This Instructable lays out how to construct and code an ambient LED light using an Arduino board and some common circuit components. This project mixes a red, green, and blue LED to get a wide range of colors, and the Arduino cycles through them. The paper cover is used to diffuse the light from the discrete LEDs into a more uniform hue. This project is ideal to add some mood lighting to a dark room using the Arduino and some common, cheap materials.
The Arduino is a useful, versatile board for the electrical hobbyist, but it takes practice to master. This tutorial is accessible to anyone starting to work with or interested in using an Arduino board for electrical or art hobby projects. No prior electrical or coding experience is necessary to complete or tweak this project. However, some knowledge on the C programming language and basic circuitry will be useful to expand on the design. The project takes about 15 minutes to assemble.
Step 1: Gather the Materials
- Arduino Uno board (older boards should be compatible)
- USB A to USB B connector cable
- Computer with Arduino IDE software
- Arduino solder-less breadboard shield
- 3 resistors (330 ohm)
- Red LED
- Green LED
- Blue LED
- breadboard connector wire
- white paper
The Arduino Software (compiler and IDE) can be found here: http://www.arduino.cc/en/Main/software
Some of these materials can be substituted if they are not readily available:
- A regular breadboard can be used instead of the breadboard shield.
- Other resistors can be used, just try to find three identical resistors between 330 and 1000 ohms.
- Any different color LEDs can be used in this project.
Step 2: Assemble the LED Circuit
- Disconnect the Arduino board from any power supply or computer.
Caution: Unintentional electrical contact could damage the components. Make sure the Arduino is not powered when wiring components.
- Connect the three resistors from pins 9, 10, and 11 to separate rows on the breadboard.
- Connect the anodes of the three LEDs to the three rows of the resistors and the cathodes to a common row.
Note: The anode is the longer lead on an LED, and the cathode is the shorter. The LED will not get damaged if it is plugged in backwards, it just won't turn on.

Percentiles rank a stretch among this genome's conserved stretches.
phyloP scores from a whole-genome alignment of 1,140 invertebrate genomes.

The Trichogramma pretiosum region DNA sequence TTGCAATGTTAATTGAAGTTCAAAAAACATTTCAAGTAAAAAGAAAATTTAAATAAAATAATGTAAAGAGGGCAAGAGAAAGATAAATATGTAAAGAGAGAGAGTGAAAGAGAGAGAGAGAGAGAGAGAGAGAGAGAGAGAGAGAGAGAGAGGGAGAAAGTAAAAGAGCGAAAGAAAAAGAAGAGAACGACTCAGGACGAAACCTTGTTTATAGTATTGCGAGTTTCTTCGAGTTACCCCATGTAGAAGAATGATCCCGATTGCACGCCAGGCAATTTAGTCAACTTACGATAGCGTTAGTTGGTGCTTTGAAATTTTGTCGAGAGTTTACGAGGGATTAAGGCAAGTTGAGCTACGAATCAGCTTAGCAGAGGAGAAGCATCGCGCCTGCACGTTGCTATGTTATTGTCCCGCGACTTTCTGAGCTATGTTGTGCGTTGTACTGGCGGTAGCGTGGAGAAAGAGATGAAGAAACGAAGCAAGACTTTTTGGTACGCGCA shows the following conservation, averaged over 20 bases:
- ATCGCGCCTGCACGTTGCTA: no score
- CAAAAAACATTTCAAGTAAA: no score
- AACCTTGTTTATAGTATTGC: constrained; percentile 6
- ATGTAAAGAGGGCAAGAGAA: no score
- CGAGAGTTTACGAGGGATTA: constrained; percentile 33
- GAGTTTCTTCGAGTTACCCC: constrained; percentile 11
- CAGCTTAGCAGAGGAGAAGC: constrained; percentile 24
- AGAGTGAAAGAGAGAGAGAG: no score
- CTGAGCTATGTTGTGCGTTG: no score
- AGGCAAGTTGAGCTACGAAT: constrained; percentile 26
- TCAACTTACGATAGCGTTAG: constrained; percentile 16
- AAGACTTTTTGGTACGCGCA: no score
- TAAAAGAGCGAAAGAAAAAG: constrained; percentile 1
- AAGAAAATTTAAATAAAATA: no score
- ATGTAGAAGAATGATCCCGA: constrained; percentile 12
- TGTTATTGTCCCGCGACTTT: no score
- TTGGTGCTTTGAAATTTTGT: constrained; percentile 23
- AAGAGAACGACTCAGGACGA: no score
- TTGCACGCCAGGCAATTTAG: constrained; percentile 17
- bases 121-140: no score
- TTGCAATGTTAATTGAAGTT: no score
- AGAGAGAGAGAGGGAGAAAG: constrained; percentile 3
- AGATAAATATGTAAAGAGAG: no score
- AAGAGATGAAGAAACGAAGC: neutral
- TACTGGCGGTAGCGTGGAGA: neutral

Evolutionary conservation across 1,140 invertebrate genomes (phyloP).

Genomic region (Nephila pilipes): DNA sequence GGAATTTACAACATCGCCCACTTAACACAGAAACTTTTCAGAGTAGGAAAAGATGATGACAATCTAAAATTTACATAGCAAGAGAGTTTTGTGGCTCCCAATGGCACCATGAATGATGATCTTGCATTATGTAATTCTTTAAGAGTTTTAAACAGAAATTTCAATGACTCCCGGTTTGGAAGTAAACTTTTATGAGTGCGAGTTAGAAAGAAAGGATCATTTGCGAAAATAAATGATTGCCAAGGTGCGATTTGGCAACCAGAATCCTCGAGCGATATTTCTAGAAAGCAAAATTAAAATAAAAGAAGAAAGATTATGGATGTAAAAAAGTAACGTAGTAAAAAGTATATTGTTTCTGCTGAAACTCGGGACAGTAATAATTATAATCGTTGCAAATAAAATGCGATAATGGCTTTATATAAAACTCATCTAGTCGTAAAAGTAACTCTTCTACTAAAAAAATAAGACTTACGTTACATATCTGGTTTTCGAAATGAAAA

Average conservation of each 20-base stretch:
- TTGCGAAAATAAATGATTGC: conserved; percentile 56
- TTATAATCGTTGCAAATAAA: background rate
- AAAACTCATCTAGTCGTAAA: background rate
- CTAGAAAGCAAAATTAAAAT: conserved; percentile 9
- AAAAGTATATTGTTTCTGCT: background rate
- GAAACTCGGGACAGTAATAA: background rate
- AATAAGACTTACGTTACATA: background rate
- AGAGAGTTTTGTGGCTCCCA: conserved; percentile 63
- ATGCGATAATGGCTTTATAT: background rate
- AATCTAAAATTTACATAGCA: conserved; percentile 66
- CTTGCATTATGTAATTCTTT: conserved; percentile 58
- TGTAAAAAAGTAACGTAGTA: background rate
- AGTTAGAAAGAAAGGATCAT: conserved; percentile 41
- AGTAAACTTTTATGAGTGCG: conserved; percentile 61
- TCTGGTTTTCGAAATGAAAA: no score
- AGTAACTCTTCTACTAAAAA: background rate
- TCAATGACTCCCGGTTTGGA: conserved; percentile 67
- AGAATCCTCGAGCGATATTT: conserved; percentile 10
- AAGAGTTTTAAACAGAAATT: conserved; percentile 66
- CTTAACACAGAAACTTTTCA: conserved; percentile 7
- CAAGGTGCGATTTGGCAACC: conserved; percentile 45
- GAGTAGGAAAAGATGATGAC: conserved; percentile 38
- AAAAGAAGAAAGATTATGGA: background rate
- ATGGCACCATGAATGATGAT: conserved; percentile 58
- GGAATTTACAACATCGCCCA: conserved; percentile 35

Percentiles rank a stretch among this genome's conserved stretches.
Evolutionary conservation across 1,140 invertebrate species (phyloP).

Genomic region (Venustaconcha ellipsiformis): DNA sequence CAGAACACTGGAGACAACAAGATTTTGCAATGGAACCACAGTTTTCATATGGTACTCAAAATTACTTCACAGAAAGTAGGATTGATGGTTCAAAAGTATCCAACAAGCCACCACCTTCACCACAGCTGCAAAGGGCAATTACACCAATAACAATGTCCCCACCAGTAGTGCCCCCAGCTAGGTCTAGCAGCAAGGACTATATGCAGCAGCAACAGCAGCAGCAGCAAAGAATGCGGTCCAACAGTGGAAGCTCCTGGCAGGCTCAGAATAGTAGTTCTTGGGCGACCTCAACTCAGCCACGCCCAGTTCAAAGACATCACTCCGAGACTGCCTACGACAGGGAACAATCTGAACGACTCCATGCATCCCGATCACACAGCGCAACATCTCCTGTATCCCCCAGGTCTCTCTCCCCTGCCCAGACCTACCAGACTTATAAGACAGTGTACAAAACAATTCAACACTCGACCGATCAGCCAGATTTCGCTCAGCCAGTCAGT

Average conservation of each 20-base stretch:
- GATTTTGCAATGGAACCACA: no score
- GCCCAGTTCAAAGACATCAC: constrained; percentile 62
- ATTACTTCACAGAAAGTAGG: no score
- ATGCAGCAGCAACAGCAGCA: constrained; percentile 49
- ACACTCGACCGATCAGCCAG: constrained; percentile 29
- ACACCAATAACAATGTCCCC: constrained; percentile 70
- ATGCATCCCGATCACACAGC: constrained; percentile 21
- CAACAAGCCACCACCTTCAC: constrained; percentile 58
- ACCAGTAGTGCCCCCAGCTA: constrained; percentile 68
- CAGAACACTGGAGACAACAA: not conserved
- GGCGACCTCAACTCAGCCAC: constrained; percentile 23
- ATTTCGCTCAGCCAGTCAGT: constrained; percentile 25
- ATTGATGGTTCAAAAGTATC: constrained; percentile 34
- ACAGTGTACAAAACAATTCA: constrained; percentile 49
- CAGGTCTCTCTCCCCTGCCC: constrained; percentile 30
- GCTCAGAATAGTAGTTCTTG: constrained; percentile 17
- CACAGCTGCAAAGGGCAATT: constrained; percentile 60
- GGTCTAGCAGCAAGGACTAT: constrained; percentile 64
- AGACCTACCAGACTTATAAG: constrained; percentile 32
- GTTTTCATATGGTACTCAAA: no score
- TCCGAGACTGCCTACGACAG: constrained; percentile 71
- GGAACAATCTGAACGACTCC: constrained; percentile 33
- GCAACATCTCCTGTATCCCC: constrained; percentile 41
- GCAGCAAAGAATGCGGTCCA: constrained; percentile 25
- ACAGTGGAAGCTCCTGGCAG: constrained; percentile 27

- Connect the LED cathodes to ground (GND).
Caution: The resistors are used to reduce current to the LED. Do not connect an LED directly from a voltage source to GND, as this can damage the LED.
Step 3: Program the Arduino
- Open the Arduino IDE software (or your preferred IDE).
The Arduino software can be found here: http://www.arduino.cc/en/Main/software
- Copy and paste the project code into the software.
The project code can be found here: http://pastebin.com/1dyWpRuw
- Save the code.
- Compile the code.
- Connect the Arduino to the computer with the USB connector cord.
- Upload the program to the Arduino.
The Arduino won't turn on.
There is a small LED on the Arduino board which lights up when it has power. If there is no light:
- Ensure the Arduino is correctly connected to the computer using the USB connector cable.
- Try using another USB device on that port such as a mouse or a keyboard. If those don't work, the Arduino may have shorted the USB port. The USB port is self-repairing. Restarting the computer should fix the problem.
The program should light up the LEDs after a few seconds. They may blink while the program is loading. If the Arduino ON light is lit, but the LEDs are not:
- Check which pins the LEDs/resistors are connected to. Make sure these pins (9, 10, 11) match the PIN_RED, PIN_GREEN, and PIN_BLUE variables in the project code.
- Check the LEDs manually by connecting the resistor to 5V instead of a pin. If the LED does not light, replace the LED.
- If the LEDs light up using the 5V but not the pins, the program is not running correctly. Upload the Blink code example (from File -> Examples -> Basics -> Blink) to the Arduino. If the Arduino is working, a little LED should start blinking regularly. If it is not, the Arduino may need to be replaced.
- If the Arduino is working, but the program is not running, unplug the Arduino and repeat this step.
The program should change the intensity of the LEDs. If the LEDs are on but not fading:
- The delay time may just be too long to notice LEDs changing. Set DELAY_TIME to 1 and re-upload the program. The LEDs should fade in and out rapidly. Change the DELAY_TIME to any desired value.
Step 4: Add a Cover to Diffuse the Light
- Cut the paper into a square.
The easiest way to do this is to fold the paper diagonally and cut off the excess (as shown).
- Fold the paper so that the creases divide the paper into nine equal squares.
- Cut four of the outside creases (as shown).
- Fold the paper into a cube with one open face.
- Tape the edges together.
- Place the paper cube over the Arduino.
Optionally, cut a small hole for the USB cable to fit into.
- Turn on the Arduino by connecting it to the computer.
Step 5: Tweak the Project
- Edit the code.
Change the values of the delay or color starting values, or re-write the transition() function to fade the LEDs differently.
- Re-wire the circuit.
Swap out LED colors for a different color variety, or add a variable resistor to the circuit to adjust brightness.
- Stylize the cover.
Draw on the paper cover or use a different material to add extra effects.
- Combine with other projects.
Try syncing the colors with music.